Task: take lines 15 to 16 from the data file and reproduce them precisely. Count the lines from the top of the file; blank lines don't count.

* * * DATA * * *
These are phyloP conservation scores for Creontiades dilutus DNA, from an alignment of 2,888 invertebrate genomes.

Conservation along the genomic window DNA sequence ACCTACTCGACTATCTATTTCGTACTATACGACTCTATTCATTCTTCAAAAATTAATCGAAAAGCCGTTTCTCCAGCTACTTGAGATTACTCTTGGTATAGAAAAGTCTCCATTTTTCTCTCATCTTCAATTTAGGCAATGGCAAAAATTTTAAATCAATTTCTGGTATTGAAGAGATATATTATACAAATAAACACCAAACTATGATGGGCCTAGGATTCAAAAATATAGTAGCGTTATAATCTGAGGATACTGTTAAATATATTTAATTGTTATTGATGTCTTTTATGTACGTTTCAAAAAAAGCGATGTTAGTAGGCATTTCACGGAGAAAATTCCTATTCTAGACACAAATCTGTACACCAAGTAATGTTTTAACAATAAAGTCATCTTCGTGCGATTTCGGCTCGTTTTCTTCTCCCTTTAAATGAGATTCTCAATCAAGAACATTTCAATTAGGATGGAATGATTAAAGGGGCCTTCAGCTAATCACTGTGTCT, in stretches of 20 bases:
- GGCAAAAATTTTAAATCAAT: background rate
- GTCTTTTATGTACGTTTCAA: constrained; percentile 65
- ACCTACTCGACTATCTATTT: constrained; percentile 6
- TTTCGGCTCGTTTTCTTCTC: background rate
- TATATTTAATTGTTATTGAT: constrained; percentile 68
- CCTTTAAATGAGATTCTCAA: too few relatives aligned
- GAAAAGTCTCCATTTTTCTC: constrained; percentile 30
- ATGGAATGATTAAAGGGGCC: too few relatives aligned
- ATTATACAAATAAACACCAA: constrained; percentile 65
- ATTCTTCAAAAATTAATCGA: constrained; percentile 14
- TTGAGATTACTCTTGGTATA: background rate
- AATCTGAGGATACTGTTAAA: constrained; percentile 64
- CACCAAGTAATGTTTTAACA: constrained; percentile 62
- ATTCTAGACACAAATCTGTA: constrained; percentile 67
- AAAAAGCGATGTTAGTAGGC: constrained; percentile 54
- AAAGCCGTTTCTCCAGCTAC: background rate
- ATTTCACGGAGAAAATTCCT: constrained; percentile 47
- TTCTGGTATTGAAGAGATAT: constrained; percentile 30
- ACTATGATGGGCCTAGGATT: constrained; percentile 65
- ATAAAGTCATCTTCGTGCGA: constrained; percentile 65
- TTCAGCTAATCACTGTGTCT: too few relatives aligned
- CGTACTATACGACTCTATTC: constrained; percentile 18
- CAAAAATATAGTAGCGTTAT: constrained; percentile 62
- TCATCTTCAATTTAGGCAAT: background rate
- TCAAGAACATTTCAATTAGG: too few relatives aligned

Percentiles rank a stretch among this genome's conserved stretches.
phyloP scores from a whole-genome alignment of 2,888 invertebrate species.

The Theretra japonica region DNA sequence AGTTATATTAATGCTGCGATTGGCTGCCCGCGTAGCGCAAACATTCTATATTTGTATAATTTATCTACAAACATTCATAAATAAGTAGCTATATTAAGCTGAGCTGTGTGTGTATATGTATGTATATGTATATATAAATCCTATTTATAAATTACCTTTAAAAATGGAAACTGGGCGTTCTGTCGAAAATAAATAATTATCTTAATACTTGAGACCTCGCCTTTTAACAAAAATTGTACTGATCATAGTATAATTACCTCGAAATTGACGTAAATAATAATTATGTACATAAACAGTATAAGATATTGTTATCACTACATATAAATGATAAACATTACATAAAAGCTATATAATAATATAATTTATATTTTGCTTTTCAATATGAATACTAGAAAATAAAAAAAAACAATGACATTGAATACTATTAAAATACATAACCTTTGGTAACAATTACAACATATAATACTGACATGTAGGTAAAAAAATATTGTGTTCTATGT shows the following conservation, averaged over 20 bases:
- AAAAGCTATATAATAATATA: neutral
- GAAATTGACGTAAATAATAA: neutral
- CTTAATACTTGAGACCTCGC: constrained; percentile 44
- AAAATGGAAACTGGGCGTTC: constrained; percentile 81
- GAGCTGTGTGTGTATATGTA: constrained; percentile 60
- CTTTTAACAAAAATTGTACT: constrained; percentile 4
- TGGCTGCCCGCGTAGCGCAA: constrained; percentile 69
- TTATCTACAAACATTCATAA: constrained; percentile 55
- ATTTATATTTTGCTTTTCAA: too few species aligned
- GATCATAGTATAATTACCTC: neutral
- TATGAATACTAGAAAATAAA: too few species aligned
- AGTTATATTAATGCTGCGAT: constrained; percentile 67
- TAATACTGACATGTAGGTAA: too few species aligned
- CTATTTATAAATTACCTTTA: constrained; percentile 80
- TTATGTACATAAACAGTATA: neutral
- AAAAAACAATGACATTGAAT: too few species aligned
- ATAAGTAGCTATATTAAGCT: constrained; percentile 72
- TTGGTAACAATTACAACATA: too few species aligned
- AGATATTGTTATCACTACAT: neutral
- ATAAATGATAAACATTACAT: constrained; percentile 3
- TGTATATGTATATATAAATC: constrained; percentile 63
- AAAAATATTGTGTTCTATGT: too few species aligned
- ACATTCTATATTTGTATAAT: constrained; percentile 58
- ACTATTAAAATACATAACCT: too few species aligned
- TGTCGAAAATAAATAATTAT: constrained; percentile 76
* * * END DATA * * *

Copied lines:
- CACCAAGTAATGTTTTAACA: constrained; percentile 62
- ATTCTAGACACAAATCTGTA: constrained; percentile 67